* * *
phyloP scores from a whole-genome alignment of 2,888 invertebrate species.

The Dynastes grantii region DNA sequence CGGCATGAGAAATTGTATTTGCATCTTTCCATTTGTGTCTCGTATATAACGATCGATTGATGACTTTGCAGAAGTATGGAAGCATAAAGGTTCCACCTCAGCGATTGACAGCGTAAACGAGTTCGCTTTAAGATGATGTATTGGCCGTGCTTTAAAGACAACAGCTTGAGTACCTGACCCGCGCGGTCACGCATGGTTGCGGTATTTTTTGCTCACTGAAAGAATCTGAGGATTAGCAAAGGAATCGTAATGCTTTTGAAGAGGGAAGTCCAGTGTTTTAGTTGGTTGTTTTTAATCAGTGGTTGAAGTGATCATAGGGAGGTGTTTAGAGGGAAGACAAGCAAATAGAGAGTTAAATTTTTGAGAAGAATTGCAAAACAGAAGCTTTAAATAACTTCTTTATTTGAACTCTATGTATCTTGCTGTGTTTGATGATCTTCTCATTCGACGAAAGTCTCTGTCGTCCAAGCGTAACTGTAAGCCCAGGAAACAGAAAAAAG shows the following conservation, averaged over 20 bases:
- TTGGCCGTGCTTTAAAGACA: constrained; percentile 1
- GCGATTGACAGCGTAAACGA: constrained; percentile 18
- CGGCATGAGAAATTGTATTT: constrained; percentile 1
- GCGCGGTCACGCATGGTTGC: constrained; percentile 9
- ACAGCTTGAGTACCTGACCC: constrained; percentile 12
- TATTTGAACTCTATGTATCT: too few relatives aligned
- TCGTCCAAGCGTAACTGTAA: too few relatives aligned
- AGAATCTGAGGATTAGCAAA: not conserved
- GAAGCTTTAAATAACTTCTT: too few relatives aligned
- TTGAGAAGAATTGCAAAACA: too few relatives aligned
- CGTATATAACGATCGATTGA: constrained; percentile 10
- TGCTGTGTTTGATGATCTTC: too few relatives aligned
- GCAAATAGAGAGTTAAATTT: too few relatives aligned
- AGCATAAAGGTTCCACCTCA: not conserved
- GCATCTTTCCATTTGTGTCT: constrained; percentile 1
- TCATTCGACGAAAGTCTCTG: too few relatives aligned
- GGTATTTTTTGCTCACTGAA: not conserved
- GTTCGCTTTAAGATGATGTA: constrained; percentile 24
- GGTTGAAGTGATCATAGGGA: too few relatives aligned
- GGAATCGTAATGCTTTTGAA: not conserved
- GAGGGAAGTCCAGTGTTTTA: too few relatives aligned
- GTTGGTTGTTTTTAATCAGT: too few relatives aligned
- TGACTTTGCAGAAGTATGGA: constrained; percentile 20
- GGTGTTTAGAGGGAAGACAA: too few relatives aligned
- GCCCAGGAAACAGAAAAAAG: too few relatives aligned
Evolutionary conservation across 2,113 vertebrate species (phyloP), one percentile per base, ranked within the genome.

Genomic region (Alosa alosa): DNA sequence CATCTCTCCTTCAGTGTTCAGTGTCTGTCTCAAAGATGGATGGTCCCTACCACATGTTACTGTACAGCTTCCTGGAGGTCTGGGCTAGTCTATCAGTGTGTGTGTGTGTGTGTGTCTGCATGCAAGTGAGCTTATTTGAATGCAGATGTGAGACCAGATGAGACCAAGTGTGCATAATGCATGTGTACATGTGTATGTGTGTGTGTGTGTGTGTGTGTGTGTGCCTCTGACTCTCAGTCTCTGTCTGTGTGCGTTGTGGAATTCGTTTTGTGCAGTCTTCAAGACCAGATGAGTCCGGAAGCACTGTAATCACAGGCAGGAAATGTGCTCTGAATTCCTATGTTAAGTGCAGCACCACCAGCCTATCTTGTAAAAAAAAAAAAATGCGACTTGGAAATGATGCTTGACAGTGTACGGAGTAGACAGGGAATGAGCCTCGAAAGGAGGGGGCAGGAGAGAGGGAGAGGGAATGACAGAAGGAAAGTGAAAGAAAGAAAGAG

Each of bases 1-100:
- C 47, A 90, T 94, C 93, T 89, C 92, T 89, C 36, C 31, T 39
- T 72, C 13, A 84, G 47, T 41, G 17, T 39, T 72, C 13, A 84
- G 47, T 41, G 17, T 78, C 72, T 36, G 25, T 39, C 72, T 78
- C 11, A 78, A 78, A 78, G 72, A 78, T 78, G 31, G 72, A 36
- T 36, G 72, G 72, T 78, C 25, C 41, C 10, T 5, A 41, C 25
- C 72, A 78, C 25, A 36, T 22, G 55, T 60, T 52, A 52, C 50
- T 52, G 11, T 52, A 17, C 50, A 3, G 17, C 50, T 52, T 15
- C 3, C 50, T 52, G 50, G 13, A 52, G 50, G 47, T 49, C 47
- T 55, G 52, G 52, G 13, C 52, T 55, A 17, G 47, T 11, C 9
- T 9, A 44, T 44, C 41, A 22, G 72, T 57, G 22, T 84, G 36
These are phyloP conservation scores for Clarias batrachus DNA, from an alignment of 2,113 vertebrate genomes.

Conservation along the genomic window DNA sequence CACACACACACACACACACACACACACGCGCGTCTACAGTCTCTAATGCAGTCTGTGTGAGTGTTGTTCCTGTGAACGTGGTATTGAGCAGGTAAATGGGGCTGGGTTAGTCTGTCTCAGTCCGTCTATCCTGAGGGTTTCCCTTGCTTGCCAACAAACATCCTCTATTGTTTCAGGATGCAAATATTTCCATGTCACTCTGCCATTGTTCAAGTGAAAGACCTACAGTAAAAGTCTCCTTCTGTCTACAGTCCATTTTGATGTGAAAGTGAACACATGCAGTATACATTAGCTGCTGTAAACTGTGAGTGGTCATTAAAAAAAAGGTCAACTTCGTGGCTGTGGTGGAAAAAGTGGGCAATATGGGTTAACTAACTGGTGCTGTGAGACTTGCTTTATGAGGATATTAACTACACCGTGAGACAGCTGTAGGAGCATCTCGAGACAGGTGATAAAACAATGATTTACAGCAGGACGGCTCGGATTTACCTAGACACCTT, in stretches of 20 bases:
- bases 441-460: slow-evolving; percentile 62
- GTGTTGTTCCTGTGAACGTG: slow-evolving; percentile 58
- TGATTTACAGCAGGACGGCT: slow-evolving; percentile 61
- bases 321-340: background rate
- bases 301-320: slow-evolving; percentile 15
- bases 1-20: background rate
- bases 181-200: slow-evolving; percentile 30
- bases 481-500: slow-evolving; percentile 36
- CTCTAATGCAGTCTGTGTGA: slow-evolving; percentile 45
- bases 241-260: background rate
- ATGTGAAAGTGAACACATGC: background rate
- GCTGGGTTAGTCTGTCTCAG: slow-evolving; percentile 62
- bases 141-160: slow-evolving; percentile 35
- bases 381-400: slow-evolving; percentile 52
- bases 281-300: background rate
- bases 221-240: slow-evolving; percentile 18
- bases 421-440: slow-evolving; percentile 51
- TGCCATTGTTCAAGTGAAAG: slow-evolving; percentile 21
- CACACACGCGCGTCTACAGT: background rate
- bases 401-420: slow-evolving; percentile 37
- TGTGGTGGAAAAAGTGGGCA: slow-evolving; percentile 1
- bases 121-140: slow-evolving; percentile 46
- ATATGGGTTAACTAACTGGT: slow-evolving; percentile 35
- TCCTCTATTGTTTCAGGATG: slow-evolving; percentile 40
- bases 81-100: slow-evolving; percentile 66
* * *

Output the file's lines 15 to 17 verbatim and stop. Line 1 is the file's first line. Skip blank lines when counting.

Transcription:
- GCAAATAGAGAGTTAAATTT: too few relatives aligned
- AGCATAAAGGTTCCACCTCA: not conserved
- GCATCTTTCCATTTGTGTCT: constrained; percentile 1